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Strengths and Limitations

Strengths and Limitations

TEA LogoThe Texas State Board of Education had their first hearing on school science standards. There's a lot of hoopla over a certain phrase that's been in the standards since 1988, to teach the "strengths and weaknesses" of all scientific theories. When the draft science standards were released in September, which were, according to the Dallas Morning News, created by "review committees of teachers and academics," the wording had been removed. Now, the new Science Standards Review Panel, a six member group containing three ID supporters, one of whom is even the director of the Discovery Institute's Center for Science and Culture from Washington state, have unsurprisingly put that language back into the standards, slightly reworded as "analyze and evaluate strengths and limitations" of scientific explanations, along with a recommendation for middle school students to "discuss possible alternative explanations" for scientific concepts (source).

Before I begin discussing this, since I realize that around half the population of the U.S. doesn't accept evolution, let me make it clear that evolution has, in fact, happened, and our knowledge of the history of life on this planet, although incomplete, is still pretty good. I've already posted A (Somewhat) Brief Introduction to Evolution explaining much of this, which also has links to much more in depth material on evolution. Moving on...

On the face of it, teaching strengths and weaknesses of any theory sounds like a great thing. After all, there are weaknesses in our current understanding of evolution: which is more accurate - gradualism or punctuated equilibrium; what is the relative importance of natural selection versus genetic drift versus sexual selection versus other forms of genetic change; what are the relative importances of allopatric, peripatric, parapatric, and sympatric speciation; how do epigenetics contribute to evolution; etc. But, understanding the larger debate, and recognizing that organizations like the Discovery Institute try to use this language to inject pseudoscience into students' education is what makes it worrying. I mean, just take a look at what the inappropriately named organization, Texans for Better Science Education, considers weaknesses of evolutionary theory (most of these are covered in Talk Origins' Index to Creationist Claims). If the language in the science standards opens the door to drivel like that, we're definitely doing our children a disservice.

There's also the question of what is the proper role of a pre-college education. You only get the students for 12 years, and there're a lot of knowledge and skills that they need to be taught in that time. There's one school of thought that says that it's more important to teach students how to think than what to think. I agree with this to an extent - critical thinking skills are essential to evaluating all the information the students will receive outside school. It's not as if school can cover everything, or as if our body of knowledge as a civilization is static. There will always be new challenges and new information that these students will face once they become adults, and they need to know how to approach those. However, evaluating claims about the world also relies on a strong foundation of knowledge. It's hard to evaluate someone claiming the Earth is flat without a working knowledge of at least geography, and maybe a little bit of astronomy and physics. So, it is up to schools to find the proper balance of teaching that foundation along with critical thinking skills.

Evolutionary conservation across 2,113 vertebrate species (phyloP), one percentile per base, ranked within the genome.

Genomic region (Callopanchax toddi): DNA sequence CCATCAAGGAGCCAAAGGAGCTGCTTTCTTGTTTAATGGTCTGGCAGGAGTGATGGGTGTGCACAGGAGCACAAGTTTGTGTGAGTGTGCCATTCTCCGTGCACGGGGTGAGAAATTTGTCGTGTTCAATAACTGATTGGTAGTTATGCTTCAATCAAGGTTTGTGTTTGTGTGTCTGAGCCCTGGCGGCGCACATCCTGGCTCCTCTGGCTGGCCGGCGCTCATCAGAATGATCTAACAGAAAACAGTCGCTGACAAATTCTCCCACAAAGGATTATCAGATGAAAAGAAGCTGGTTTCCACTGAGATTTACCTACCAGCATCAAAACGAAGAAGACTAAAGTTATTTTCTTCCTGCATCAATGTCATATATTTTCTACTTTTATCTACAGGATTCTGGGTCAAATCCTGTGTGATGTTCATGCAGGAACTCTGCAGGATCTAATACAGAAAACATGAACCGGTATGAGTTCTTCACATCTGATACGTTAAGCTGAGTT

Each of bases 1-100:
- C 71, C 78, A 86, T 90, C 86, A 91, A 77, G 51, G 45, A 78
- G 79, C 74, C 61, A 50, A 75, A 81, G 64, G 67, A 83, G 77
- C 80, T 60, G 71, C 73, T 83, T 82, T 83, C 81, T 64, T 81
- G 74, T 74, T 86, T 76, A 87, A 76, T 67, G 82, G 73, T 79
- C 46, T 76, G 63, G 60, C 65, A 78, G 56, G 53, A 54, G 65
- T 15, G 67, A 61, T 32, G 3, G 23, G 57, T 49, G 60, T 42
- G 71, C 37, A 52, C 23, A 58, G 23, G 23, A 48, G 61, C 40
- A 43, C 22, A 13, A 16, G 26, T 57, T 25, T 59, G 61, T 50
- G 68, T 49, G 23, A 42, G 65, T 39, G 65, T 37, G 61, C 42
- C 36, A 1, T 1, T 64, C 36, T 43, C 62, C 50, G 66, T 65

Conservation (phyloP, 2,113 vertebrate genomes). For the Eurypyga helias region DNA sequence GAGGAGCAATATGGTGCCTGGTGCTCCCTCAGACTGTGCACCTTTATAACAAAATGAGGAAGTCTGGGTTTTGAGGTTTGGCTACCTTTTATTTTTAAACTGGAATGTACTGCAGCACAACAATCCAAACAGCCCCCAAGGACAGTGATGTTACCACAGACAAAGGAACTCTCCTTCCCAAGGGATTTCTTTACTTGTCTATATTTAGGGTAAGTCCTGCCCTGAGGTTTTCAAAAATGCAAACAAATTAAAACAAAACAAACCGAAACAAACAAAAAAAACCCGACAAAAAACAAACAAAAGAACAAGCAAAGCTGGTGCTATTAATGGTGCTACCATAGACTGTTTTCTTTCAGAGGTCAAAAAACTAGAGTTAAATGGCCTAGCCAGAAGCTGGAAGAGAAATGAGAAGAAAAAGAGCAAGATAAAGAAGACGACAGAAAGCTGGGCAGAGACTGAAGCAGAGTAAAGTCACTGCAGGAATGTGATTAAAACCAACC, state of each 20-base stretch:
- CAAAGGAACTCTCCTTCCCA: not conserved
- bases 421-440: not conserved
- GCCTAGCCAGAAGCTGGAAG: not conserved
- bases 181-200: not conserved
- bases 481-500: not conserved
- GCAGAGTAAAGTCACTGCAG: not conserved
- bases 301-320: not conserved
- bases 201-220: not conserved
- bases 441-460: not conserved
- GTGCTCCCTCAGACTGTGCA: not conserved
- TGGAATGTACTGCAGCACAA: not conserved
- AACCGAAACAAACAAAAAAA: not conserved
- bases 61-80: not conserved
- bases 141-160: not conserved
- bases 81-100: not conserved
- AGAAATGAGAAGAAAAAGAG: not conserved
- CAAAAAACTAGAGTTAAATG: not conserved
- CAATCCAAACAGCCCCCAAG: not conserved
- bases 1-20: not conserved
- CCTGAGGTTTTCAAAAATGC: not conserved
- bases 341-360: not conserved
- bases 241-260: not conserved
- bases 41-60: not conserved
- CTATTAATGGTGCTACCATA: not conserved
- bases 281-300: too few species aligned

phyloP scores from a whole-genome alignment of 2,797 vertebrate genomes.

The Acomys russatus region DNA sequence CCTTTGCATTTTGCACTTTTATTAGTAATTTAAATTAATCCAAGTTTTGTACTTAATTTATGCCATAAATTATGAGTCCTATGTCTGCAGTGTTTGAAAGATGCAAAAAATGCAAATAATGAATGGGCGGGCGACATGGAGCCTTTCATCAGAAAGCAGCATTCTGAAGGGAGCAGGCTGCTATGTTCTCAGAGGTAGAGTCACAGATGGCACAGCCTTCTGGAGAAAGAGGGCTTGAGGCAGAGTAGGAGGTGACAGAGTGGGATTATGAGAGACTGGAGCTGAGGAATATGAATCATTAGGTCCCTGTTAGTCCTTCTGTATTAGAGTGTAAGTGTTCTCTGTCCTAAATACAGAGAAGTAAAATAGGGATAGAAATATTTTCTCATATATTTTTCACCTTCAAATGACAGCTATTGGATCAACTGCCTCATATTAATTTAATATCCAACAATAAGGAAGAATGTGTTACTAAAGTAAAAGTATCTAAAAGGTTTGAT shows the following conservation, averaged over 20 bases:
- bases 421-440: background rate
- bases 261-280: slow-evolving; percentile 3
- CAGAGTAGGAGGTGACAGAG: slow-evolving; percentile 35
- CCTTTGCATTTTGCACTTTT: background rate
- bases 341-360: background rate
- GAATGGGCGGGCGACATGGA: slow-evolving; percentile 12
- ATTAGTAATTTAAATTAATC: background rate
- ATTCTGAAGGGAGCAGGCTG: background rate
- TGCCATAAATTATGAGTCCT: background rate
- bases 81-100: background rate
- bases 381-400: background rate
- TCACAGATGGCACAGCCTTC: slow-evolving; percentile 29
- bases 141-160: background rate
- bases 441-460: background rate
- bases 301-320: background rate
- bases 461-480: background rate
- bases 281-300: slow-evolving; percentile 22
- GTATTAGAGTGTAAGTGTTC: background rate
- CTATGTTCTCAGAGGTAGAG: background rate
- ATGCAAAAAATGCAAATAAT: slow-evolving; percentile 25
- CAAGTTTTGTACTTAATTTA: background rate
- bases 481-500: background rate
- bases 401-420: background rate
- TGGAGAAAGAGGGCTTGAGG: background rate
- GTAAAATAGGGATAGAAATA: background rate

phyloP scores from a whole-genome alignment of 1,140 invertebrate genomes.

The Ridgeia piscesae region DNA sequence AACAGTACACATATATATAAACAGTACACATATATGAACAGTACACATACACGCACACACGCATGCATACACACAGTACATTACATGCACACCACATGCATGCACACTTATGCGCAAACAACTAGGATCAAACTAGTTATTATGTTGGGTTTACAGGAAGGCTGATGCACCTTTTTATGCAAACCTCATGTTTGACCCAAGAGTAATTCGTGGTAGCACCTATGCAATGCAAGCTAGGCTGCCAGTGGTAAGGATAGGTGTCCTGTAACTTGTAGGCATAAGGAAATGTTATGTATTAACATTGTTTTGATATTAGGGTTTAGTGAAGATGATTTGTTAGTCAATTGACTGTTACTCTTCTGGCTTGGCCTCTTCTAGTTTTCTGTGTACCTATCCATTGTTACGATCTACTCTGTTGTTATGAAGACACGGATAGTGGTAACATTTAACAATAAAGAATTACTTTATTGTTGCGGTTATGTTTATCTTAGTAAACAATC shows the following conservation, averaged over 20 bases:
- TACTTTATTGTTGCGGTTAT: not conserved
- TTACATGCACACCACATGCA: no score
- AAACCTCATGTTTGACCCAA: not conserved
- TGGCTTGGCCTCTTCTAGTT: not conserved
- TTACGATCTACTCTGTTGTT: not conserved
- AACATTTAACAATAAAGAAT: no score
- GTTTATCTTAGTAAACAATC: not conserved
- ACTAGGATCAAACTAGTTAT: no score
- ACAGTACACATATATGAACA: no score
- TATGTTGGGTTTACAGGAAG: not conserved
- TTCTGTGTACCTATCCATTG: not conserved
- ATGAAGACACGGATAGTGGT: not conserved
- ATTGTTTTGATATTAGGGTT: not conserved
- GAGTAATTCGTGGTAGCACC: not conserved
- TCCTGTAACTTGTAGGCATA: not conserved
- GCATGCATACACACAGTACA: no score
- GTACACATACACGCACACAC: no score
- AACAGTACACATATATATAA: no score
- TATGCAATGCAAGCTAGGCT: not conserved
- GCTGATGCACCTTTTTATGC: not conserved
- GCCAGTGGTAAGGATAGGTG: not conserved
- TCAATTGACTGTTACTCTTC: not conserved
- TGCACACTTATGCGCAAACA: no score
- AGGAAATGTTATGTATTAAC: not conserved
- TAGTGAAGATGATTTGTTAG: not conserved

And this is where the "strengths and weaknesses" or "strengths and limitations" requirement as part of the science curriculum comes into question. How much can actually be covered in a high school biology class? Can we really give students the good strong foundation they need in evolutionary theory before addressing some of those weaknesses I listed above? Should it just be a token paragraph as part of the lesson plan about future research opportunies? Think about another high school science topic - physics (since this requirement is about all science topics, not just biology). There's so much to teach students as is (universal gravitation, forces, vectors, friction, etc.). How much time do you think teachers should be devoting to describing the weaknesses in the classical (Newtonian) model, other than maybe a brief, single day lesson about Einsteinian relativity?

Out of all the controversies about teaching evolution in the various states of this country, this current one in Texas, other than generating some heat in the blogosphere and among a few interested parties, is probably pretty mild. After all, it's only a short phrase that's already been in place for the past 10 years, and not even one that explicitly requires teaching of creationism or Intelligent Design. With competent teachers, evolution will still be taught well. And with the creationist teachers, I don't know that the phrase would make much of a difference, anyway. The place where I see this having the biggest impact, and which will probably turn into a bigger battle, is when it comes time to choose the new textbooks. I'd hate to see our state waste taxpayer money on a book like Explore Evolution: The Arguments For and Against Neo-Darwinism.

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